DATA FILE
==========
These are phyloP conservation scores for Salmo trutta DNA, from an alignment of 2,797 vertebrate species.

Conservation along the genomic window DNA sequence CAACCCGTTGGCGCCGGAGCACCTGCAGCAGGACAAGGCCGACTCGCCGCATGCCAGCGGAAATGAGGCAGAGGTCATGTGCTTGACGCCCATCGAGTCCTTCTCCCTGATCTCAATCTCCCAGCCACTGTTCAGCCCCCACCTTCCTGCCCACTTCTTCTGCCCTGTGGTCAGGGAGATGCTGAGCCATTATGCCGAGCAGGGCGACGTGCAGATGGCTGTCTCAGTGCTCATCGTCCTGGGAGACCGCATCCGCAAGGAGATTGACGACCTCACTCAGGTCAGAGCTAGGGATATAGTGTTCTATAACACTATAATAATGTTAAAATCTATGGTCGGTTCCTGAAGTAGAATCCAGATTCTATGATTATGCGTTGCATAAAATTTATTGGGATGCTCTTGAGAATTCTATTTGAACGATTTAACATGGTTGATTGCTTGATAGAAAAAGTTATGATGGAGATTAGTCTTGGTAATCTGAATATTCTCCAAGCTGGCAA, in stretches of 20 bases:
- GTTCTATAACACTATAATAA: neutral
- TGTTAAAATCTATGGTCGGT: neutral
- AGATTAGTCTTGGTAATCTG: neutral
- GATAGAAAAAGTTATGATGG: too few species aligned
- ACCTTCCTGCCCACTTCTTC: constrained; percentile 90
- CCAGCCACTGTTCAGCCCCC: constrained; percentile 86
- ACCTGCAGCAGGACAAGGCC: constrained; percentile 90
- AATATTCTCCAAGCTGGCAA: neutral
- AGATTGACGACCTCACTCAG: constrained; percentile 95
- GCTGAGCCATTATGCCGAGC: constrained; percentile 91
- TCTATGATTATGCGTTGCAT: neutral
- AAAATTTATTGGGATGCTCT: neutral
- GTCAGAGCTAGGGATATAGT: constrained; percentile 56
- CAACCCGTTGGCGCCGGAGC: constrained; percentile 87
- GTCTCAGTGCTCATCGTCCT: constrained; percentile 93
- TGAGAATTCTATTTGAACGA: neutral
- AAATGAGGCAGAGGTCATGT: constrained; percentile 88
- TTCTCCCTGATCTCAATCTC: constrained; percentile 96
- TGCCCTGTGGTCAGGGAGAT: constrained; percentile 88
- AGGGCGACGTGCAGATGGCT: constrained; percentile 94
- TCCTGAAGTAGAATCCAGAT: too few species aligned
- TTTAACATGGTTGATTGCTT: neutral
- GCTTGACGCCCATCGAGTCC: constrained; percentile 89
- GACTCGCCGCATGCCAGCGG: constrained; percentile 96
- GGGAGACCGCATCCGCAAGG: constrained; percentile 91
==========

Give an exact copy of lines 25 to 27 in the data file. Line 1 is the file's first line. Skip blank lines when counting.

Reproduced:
- GCTTGACGCCCATCGAGTCC: constrained; percentile 89
- GACTCGCCGCATGCCAGCGG: constrained; percentile 96
- GGGAGACCGCATCCGCAAGG: constrained; percentile 91